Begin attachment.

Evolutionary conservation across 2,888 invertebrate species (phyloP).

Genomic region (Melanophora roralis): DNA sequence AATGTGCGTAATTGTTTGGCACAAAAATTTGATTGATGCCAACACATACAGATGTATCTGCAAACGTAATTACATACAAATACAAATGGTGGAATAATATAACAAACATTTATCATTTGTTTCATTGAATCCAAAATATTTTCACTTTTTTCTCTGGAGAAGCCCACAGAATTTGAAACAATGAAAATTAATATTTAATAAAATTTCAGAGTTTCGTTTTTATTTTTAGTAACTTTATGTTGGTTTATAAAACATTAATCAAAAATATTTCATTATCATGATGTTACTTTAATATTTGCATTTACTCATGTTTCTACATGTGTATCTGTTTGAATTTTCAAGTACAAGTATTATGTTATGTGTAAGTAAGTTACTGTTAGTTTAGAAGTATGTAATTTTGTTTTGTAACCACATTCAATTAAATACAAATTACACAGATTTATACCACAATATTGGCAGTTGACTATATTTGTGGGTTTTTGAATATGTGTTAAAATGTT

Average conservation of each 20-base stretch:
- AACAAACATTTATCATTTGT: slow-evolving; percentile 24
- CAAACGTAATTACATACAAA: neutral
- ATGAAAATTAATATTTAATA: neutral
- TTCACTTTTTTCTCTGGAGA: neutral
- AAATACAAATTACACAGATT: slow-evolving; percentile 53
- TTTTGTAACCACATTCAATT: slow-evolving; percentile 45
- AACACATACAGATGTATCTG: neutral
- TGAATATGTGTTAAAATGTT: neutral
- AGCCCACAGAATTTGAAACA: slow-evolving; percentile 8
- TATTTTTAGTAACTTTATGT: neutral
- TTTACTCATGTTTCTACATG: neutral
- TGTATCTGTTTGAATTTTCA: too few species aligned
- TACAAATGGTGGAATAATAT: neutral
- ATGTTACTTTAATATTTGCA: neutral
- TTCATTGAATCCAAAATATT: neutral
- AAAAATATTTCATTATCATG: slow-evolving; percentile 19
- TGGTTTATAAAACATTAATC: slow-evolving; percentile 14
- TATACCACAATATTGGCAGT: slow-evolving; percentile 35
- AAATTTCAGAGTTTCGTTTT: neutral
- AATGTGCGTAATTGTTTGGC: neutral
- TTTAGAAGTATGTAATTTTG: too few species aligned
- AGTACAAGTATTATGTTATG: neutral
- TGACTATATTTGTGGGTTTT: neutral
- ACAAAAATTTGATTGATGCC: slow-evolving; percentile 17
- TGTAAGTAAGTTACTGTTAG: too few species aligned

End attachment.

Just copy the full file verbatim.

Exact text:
Evolutionary conservation across 2,888 invertebrate species (phyloP).

Genomic region (Melanophora roralis): DNA sequence AATGTGCGTAATTGTTTGGCACAAAAATTTGATTGATGCCAACACATACAGATGTATCTGCAAACGTAATTACATACAAATACAAATGGTGGAATAATATAACAAACATTTATCATTTGTTTCATTGAATCCAAAATATTTTCACTTTTTTCTCTGGAGAAGCCCACAGAATTTGAAACAATGAAAATTAATATTTAATAAAATTTCAGAGTTTCGTTTTTATTTTTAGTAACTTTATGTTGGTTTATAAAACATTAATCAAAAATATTTCATTATCATGATGTTACTTTAATATTTGCATTTACTCATGTTTCTACATGTGTATCTGTTTGAATTTTCAAGTACAAGTATTATGTTATGTGTAAGTAAGTTACTGTTAGTTTAGAAGTATGTAATTTTGTTTTGTAACCACATTCAATTAAATACAAATTACACAGATTTATACCACAATATTGGCAGTTGACTATATTTGTGGGTTTTTGAATATGTGTTAAAATGTT

Average conservation of each 20-base stretch:
- AACAAACATTTATCATTTGT: slow-evolving; percentile 24
- CAAACGTAATTACATACAAA: neutral
- ATGAAAATTAATATTTAATA: neutral
- TTCACTTTTTTCTCTGGAGA: neutral
- AAATACAAATTACACAGATT: slow-evolving; percentile 53
- TTTTGTAACCACATTCAATT: slow-evolving; percentile 45
- AACACATACAGATGTATCTG: neutral
- TGAATATGTGTTAAAATGTT: neutral
- AGCCCACAGAATTTGAAACA: slow-evolving; percentile 8
- TATTTTTAGTAACTTTATGT: neutral
- TTTACTCATGTTTCTACATG: neutral
- TGTATCTGTTTGAATTTTCA: too few species aligned
- TACAAATGGTGGAATAATAT: neutral
- ATGTTACTTTAATATTTGCA: neutral
- TTCATTGAATCCAAAATATT: neutral
- AAAAATATTTCATTATCATG: slow-evolving; percentile 19
- TGGTTTATAAAACATTAATC: slow-evolving; percentile 14
- TATACCACAATATTGGCAGT: slow-evolving; percentile 35
- AAATTTCAGAGTTTCGTTTT: neutral
- AATGTGCGTAATTGTTTGGC: neutral
- TTTAGAAGTATGTAATTTTG: too few species aligned
- AGTACAAGTATTATGTTATG: neutral
- TGACTATATTTGTGGGTTTT: neutral
- ACAAAAATTTGATTGATGCC: slow-evolving; percentile 17
- TGTAAGTAAGTTACTGTTAG: too few species aligned